What is it?
MCP is an abbreviation for Modified Citrus Pectin, which is used as a supplement for the treatment of cancer and to increase immune function.
Other names for MCP include: Modified Citrus Pectin.
Ask your doctor, nurse, or pharmacist if you need more information about this medicine or if any information in this leaflet concerns you.
Tell your doctor if you
Talk with your caregiver about how much MCP you should take. The amount depends on the strength of the medicine and the reason you are taking MCP. If you are using this medicine without instructions from your caregiver, follow the directions on the medicine bottle. Do not take more medicine or take it more often than the directions tell you to.
To store this medicine:
Keep all medicine locked up and away from children. Store medicine away from heat and direct light. Do not store your medicine in the bathroom, near the kitchen sink, or in other damp places. Heat or moisture may cause the medicine to break down and not work the way it should work. Throw away medicine that is out of date or that you do not need. Never share your medicine with others.
Stop taking your medicine right away and talk to your doctor if you have any of the following side effects. Your medicine may be causing these symptoms which may mean you are allergic to it.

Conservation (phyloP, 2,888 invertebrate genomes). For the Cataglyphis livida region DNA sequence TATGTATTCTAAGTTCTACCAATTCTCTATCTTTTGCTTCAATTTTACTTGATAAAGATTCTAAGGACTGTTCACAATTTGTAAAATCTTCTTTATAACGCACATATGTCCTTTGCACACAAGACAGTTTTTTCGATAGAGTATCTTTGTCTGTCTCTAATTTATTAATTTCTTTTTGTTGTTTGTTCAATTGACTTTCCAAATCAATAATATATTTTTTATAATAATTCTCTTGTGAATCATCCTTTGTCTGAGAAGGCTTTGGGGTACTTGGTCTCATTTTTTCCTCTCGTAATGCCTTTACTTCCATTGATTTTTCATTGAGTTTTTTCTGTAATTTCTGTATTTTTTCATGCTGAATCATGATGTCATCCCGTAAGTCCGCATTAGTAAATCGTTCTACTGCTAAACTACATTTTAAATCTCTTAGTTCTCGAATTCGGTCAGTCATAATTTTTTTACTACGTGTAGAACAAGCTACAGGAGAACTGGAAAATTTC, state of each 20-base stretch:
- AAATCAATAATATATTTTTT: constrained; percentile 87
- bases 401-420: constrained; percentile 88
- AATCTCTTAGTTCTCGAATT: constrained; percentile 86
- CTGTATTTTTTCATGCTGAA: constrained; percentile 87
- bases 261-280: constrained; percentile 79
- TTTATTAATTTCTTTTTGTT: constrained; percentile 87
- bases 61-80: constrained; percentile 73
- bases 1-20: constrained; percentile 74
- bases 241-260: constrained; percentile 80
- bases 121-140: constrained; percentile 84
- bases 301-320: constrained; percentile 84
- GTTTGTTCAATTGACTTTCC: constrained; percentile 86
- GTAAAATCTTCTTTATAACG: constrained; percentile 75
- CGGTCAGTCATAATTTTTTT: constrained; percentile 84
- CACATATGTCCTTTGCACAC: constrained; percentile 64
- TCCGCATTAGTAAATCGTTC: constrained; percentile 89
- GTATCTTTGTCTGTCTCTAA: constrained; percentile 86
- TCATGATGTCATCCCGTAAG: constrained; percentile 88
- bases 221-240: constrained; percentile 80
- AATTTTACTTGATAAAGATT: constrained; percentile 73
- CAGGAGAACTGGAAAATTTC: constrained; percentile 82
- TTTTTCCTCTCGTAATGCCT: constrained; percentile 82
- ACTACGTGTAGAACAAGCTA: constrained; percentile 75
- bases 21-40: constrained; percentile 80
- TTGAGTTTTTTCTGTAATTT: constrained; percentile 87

Other Side Effects:
You may have the following side effects, but this medicine may also cause other side effects. Tell your doctor if you have side effects that you think are caused by this medicine.
1. Eliaz Isaac: The role of modified citrus pectin in the prevention of cancer metastasis. Towsend letter 1999;192:64-66.
2. Hsieh TC & Wu JM: Changes in cell growth, cyclin/kinase, endogenous phosphoproteins and nm23 gene expression in human prostatic JCA-1 cells treated with modified citrus pectin. Biochem Mol Biol Int 1995; 37(5):833-841.
3. Inohara H & Raz A: Effects of Natural Complex Carbohydrate (Citrus Pectin) on Murine Melanoma Cell Properties Related to Galectin-3 Functions. Glycocong J 1994; 11(6):527-532.
4. Pienta KJ, Naik H, Akhatar A et al: Inhibition of Spontaneous Metastasis in a Rat Prostate Cancer Model by Oral Administration of Modified Citrus Pectin. J Natl Cancer Inst 1995; 87(5):348-353.
5. Platt D & Raz A: Modulation of the Lung Colonization of B16-F1 Melanoma Cells by Citrus Pectin. J Natl Cancer Inst 1992; 84(6):438-442.
6. Zhu HG, Zollner TM, Klein-Franke A et al: Activation of human moncyte/macrophage cytotocicty by IL-2/IFN gamma is linked to increased expression of an antitumor receptor with specificity for acetylated mannose. Immunol Lett 1993; 38(2):111-119.
7. Zollner TM, Zhu HG & Anderer FA: Induction of NK-like activity in T cells by IL-2/anti-CD3 is linked to expression of a new antitumor receptor with specificity for acetylated mannose. Anticancer Res 1993; 13(4):923-930.
Last Updated: 4/4/2014
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